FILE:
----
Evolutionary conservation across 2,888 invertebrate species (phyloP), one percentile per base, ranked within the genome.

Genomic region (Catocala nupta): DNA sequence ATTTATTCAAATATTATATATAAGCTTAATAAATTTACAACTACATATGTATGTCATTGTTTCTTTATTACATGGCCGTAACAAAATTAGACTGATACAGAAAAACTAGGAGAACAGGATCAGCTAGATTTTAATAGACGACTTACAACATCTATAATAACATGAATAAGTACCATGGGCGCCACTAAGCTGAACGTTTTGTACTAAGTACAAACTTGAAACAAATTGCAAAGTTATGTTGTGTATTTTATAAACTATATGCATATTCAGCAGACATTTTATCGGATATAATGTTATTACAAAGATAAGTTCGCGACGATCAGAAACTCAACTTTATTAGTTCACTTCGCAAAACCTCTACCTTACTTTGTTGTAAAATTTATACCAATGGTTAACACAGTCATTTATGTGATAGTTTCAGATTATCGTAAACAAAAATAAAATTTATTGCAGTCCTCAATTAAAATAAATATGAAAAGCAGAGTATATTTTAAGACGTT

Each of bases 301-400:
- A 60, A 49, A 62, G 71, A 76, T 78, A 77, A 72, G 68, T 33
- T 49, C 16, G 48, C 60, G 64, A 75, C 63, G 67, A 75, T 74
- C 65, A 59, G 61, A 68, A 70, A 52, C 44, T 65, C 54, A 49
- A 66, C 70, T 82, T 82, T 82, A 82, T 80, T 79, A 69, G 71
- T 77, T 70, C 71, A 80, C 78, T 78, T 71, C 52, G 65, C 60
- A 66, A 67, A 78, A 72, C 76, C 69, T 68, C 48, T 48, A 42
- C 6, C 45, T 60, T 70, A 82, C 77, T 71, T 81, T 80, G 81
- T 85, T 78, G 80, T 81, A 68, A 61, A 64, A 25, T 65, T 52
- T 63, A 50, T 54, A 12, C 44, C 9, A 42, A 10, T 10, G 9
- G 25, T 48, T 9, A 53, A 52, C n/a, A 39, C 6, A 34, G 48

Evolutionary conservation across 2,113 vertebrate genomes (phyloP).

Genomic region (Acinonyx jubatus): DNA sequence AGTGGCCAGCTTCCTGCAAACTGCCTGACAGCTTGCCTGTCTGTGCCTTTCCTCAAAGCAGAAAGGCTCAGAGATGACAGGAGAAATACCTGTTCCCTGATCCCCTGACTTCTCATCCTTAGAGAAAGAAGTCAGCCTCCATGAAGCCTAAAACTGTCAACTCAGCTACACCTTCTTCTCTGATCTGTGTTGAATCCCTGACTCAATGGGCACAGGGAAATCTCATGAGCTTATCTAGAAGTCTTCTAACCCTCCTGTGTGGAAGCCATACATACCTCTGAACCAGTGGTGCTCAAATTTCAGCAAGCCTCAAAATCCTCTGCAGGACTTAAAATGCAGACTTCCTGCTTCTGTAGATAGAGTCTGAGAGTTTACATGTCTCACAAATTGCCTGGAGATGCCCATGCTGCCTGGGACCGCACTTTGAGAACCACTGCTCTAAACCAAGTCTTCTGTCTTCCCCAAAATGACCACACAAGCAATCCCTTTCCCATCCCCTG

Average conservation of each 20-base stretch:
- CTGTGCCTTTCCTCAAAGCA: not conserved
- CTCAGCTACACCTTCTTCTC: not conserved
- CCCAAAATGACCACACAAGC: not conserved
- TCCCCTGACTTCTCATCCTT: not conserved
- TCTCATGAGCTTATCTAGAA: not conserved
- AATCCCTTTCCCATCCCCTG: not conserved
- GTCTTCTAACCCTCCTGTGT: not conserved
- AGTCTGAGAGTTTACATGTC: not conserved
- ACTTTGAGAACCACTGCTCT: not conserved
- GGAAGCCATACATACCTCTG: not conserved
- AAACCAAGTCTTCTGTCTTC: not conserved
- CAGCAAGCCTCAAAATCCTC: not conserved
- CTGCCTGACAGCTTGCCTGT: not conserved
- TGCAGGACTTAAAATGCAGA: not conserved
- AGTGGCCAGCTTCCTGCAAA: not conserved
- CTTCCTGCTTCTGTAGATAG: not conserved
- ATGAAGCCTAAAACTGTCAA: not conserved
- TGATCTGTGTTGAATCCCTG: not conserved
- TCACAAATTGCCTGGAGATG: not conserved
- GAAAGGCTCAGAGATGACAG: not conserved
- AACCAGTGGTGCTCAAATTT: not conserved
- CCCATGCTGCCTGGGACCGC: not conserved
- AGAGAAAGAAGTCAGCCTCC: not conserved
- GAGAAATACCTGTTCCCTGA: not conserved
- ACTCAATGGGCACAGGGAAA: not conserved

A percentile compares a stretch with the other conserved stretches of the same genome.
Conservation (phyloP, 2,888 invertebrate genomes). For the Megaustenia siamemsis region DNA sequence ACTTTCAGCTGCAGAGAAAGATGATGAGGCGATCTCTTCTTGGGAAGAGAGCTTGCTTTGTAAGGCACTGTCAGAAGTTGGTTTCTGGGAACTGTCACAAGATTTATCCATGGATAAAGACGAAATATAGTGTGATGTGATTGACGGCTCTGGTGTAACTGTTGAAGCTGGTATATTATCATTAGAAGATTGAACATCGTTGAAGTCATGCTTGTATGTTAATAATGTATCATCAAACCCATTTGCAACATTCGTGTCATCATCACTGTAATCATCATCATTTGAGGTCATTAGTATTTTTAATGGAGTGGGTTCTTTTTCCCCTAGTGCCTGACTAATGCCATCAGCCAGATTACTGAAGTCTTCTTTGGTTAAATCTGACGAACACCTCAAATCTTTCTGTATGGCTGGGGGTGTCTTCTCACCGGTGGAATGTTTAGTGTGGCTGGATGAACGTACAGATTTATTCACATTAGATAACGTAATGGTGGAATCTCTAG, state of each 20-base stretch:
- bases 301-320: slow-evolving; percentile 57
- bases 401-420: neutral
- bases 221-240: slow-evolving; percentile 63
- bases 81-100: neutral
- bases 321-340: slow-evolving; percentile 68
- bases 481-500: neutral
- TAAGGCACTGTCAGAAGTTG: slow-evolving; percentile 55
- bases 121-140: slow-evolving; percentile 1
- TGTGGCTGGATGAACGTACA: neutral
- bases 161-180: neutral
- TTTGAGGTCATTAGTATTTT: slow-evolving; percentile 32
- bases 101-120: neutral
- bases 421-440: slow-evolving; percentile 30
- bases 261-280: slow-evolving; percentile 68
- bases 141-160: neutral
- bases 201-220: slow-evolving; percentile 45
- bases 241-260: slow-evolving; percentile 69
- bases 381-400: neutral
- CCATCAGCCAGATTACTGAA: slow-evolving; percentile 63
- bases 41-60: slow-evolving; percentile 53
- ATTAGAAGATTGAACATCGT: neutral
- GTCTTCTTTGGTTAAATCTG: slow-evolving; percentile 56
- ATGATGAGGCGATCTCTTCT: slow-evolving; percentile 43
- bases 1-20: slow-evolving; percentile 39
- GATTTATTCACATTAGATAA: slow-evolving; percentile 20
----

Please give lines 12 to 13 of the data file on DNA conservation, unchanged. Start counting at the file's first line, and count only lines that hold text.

- T 63, A 50, T 54, A 12, C 44, C 9, A 42, A 10, T 10, G 9
- G 25, T 48, T 9, A 53, A 52, C n/a, A 39, C 6, A 34, G 48